Tuesday, November 04, 2008

Writing A Synopsis - Lesson One

A good synopsis should begin with a hook. Just as your manuscript must grab the reader from the first page, so should your synopsis grab a potential editor in the first paragraph.

The best way to accomplish this is to create a back page blurb. Here an example from HIT AND RUN, my first novel:

Beth Barrett's twin sister, Jilly, has been killed by a hit and run driver. Beth knows who did it. Proving it is the problem. The twins are linked through a psychic connection that hasn't diminished with Jilly's death, but no one believes it, not even Ryan Snider, the sexy detective assigned to the case.

When a stalker targets Beth, she can't prove that either. Faced with a cunning adversary, she must depend on her own strength, and an unlikely bond with her dead sister, to unmask a killer before she becomes the next victim.

An example from FOXFIRE, my second novel:

Nothing bad ever happens in Foxifre. Then Grace Wilkins' fiance discovers her secret and calls off the wedding. Suddenly strange things begin to happen. An enamored neighbor makes veiled threats. Roses appear mysteriously on her doorstep. Her beloved dog is viciously stabbed, and the sexy veterinarian who saves her has a hidden agenda--and a gun. Now Grace must confront her past to reveal the identity of her stalker or become his next victim.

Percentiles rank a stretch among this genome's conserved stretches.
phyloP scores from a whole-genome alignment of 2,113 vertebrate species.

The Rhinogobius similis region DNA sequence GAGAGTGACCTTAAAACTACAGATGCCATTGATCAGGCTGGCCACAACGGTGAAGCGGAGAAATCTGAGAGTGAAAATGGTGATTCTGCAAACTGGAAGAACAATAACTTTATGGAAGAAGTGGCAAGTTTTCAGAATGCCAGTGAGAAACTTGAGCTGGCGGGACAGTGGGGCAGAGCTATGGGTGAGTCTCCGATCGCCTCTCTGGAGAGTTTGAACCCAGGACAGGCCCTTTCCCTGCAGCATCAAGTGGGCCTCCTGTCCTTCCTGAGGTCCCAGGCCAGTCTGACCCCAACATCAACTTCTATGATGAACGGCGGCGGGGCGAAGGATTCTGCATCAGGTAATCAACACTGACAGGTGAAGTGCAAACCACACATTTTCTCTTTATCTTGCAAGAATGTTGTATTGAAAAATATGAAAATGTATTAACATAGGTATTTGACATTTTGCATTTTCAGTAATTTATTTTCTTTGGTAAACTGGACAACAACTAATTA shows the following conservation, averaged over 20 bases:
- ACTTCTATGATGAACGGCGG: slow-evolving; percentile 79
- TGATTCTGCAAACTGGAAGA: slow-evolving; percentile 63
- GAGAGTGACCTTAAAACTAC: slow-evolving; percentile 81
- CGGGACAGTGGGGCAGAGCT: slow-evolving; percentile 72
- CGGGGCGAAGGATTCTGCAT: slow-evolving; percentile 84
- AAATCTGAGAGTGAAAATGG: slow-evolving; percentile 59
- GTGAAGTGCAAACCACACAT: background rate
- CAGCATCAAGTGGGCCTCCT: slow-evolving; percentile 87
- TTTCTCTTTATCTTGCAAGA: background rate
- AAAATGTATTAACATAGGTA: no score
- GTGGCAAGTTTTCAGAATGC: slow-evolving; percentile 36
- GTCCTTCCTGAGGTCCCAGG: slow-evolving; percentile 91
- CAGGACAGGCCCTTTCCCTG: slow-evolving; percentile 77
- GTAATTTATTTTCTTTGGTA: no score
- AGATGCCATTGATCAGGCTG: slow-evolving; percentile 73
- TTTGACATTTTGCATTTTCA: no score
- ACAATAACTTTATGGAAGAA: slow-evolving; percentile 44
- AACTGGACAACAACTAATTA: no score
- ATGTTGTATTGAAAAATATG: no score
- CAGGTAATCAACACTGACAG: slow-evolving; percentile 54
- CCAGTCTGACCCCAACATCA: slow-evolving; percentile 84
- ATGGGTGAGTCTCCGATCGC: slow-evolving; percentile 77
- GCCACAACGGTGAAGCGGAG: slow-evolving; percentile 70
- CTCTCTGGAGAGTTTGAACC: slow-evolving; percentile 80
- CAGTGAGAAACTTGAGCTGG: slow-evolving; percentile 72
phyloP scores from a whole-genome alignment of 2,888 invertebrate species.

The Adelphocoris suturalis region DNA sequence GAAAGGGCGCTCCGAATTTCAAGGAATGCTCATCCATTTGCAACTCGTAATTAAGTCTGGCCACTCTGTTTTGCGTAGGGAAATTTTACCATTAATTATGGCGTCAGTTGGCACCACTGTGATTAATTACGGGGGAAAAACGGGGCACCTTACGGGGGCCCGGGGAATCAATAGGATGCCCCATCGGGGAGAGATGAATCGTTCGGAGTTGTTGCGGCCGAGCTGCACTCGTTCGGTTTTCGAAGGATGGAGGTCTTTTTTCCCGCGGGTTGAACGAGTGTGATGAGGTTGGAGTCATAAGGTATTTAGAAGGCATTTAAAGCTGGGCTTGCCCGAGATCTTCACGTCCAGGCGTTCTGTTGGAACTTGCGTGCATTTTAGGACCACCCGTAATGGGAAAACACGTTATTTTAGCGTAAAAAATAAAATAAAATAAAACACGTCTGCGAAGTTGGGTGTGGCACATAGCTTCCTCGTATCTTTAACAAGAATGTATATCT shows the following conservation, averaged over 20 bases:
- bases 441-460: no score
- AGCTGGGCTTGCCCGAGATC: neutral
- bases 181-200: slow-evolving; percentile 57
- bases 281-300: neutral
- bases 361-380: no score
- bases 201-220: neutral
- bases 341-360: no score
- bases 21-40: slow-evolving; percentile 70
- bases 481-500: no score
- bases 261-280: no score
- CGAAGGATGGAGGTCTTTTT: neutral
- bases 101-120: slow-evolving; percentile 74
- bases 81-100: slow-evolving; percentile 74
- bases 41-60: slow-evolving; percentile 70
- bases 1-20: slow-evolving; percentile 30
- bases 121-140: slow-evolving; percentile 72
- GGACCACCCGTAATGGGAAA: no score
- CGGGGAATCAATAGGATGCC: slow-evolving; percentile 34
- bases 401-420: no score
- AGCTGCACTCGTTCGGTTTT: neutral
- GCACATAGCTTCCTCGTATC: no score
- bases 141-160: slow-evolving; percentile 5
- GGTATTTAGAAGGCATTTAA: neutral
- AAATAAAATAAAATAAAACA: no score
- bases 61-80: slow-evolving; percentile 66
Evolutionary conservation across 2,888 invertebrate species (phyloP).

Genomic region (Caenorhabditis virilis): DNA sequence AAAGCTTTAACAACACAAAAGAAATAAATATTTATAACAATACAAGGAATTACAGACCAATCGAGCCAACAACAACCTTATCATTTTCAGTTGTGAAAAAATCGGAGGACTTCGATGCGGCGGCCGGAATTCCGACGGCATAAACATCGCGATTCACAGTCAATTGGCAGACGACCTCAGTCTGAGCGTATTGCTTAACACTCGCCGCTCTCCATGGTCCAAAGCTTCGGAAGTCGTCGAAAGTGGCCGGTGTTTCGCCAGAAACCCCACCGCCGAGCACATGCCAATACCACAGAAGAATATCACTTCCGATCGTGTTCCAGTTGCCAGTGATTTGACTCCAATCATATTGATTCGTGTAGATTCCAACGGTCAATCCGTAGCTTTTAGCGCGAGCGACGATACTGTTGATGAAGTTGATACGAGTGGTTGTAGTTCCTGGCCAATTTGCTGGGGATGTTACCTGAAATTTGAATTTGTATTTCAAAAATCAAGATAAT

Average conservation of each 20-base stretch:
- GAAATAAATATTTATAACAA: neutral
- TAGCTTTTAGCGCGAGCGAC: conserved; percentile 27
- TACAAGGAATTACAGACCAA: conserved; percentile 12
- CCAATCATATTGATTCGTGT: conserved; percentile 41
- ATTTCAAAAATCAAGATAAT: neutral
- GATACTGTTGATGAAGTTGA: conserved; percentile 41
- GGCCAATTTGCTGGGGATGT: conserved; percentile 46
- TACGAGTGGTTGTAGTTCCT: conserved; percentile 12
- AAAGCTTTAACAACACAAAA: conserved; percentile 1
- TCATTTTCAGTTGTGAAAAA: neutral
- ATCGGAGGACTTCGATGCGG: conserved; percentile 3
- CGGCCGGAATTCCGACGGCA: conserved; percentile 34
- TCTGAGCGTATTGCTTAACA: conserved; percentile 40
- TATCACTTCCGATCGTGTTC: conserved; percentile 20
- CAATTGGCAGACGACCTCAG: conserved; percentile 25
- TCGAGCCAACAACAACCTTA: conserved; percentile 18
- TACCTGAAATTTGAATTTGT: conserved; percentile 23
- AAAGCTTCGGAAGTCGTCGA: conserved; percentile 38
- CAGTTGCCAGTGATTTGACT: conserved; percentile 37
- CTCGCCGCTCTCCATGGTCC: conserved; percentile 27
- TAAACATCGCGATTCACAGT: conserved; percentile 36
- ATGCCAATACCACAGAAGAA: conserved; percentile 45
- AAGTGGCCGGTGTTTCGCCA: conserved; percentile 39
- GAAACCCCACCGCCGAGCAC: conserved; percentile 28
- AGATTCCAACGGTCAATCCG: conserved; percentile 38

An example from JOSHUA's HOPE, my latest novel:

Hope Courtland escaped her marriage to save her life. Her only regret is leaving her four-year-old stepson, Joshua, behind. Though she wants custody, no attorney is willing to tackle her ex-husband in a custody battle. Hope’s faith begins to falter. She learns that Joshua is paying the consequences for her freedom, and in an act of desperation, she kidnaps him. Suddenly, she becomes a suspect in her ex-husband’s murder.

Zack Stone is content to be sheriff of Pine Cove, Tennessee, where the worst conflict he deals with is handing out speeding tickets. Though his faith is strong, he struggles with issues of forgiveness surrounding his wife’s death. When he rescues Hope in a rainstorm, the last thing he expects is to find a woman who stirs his heart. Being a small town sheriff shouldn’t involve kidnapping and murder, but Zack can’t turn his back on Hope and the little boy she loves.

Your tone must reflect the genre of your novel. The first two examples above are both romantic suspense. I know that a reader will expect to see the essence of the suspense and also a hook for the attraction to the hero. The last example I included is an inspirational romantic suspense. Not only must I include the suspense hook and the romantic anticipation, but also show that a faith journey will be included.

When you begin writing your synopsis, you can include the blurb as the beginning. So, go to your local bookstore and pick up some books in your genre. Study the back page blurbs.

Spend the week defining the back page blurb for your manuscript. When you begin to write yours, don't be discouraged. It takes time and a lot of revision to refine these paragraphs until they speak to you. Feel free to post your results here for feedback.

Next Tuesday, I'll post lesson two.

Thanks for stopping by.

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